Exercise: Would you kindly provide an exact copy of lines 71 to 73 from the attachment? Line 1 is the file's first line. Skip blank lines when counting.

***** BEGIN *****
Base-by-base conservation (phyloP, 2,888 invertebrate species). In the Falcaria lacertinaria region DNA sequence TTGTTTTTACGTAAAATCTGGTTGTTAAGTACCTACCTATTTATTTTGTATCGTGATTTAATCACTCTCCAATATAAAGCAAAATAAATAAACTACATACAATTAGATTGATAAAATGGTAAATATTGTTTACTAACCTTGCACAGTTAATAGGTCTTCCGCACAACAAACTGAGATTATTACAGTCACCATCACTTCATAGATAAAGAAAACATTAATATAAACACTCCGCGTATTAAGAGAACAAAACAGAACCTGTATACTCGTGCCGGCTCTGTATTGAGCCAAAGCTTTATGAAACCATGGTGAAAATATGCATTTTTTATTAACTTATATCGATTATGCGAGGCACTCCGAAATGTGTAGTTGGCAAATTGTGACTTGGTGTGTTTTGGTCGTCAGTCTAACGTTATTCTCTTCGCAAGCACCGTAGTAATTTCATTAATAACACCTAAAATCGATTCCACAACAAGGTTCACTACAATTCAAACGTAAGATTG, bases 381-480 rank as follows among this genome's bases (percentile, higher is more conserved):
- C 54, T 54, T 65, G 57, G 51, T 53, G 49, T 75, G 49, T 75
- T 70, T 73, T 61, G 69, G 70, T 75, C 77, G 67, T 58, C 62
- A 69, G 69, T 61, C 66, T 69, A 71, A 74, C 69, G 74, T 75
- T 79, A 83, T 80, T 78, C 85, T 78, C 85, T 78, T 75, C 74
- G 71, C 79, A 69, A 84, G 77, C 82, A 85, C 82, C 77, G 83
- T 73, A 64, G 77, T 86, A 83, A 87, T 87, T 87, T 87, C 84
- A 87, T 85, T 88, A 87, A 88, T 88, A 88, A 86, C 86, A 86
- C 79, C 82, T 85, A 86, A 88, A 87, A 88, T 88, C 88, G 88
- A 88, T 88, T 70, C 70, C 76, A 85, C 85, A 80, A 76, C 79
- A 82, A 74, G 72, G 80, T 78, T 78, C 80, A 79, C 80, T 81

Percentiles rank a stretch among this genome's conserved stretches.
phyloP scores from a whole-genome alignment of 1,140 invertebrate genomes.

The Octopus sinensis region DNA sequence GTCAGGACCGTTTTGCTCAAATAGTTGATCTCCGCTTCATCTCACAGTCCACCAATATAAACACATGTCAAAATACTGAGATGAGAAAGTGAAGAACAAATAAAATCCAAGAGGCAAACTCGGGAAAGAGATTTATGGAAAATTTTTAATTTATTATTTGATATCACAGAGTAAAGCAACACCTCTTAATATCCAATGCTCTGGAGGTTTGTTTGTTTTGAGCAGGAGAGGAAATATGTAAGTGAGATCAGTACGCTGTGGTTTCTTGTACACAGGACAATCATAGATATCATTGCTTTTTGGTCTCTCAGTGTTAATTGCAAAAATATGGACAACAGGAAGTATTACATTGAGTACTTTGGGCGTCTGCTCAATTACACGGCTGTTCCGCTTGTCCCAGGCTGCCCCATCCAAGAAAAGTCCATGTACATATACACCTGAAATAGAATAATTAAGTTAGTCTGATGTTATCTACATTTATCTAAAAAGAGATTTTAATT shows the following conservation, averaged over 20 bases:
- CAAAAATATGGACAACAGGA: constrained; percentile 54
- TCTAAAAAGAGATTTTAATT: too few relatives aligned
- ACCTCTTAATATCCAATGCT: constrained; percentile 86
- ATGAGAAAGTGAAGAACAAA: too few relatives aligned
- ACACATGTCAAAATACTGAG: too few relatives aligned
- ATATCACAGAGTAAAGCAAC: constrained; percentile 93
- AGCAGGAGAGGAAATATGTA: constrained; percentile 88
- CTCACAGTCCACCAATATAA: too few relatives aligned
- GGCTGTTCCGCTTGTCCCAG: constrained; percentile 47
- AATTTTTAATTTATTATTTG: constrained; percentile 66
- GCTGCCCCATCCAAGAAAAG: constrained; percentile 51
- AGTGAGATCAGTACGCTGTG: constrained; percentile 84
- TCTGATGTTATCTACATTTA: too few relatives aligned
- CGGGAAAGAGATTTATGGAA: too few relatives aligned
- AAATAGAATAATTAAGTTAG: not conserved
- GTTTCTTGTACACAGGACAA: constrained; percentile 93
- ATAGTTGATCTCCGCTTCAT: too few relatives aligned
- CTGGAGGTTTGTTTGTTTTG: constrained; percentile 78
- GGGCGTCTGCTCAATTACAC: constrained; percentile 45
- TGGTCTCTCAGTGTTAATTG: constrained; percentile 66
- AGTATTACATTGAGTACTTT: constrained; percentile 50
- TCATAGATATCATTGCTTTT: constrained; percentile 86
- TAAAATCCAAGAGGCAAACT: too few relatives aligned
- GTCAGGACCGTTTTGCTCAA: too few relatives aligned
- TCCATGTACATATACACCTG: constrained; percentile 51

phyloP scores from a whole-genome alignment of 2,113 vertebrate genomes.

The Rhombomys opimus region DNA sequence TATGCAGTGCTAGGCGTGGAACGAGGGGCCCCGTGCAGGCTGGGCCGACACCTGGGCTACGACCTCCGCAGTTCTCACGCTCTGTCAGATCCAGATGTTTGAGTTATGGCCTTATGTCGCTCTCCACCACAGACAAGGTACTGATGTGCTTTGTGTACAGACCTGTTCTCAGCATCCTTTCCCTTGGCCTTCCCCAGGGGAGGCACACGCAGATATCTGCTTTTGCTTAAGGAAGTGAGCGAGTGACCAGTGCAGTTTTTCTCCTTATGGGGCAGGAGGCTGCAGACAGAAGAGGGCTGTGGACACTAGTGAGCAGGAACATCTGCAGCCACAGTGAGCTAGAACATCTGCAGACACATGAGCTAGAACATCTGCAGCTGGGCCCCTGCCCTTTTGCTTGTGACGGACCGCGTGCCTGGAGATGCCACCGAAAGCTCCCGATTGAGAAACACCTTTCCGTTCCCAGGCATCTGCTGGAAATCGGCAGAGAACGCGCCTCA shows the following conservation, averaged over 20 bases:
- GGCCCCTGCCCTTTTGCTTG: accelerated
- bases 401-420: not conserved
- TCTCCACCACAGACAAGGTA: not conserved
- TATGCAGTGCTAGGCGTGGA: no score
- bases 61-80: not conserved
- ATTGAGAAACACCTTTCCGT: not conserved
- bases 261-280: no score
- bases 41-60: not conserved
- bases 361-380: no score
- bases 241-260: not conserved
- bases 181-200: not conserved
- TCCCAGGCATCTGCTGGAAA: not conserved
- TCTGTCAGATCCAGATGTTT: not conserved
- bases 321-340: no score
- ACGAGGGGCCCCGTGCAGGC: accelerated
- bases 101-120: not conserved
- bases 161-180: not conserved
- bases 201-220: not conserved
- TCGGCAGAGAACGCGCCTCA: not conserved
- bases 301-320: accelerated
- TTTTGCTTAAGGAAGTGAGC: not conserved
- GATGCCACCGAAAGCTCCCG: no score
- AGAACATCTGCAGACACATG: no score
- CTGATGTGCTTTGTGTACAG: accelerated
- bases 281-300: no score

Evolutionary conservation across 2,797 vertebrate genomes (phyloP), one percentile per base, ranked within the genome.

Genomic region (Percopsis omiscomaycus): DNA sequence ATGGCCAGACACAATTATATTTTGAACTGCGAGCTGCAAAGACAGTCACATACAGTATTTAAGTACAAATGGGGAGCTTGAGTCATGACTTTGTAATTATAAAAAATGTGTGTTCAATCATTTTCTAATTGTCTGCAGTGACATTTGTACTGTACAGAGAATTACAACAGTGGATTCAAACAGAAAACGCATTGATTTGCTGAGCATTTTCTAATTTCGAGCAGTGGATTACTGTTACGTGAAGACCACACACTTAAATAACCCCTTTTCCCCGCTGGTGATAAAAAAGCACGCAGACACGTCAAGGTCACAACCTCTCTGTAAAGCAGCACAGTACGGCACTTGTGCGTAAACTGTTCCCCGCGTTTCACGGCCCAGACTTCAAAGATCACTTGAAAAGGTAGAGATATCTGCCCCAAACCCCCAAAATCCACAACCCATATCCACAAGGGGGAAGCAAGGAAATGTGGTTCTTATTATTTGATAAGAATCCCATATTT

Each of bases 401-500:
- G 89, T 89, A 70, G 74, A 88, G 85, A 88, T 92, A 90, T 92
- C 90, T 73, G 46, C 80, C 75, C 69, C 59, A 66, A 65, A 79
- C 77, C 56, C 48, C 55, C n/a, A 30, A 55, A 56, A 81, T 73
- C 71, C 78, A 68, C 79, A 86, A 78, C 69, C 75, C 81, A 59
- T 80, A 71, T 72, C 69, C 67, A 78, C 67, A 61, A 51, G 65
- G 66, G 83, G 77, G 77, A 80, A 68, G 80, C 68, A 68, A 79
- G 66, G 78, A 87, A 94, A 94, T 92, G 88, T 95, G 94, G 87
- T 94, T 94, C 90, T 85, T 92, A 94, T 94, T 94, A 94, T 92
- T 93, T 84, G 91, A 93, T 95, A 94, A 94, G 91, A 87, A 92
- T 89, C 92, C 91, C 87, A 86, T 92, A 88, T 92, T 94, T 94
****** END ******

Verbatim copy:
- C 90, T 73, G 46, C 80, C 75, C 69, C 59, A 66, A 65, A 79
- C 77, C 56, C 48, C 55, C n/a, A 30, A 55, A 56, A 81, T 73
- C 71, C 78, A 68, C 79, A 86, A 78, C 69, C 75, C 81, A 59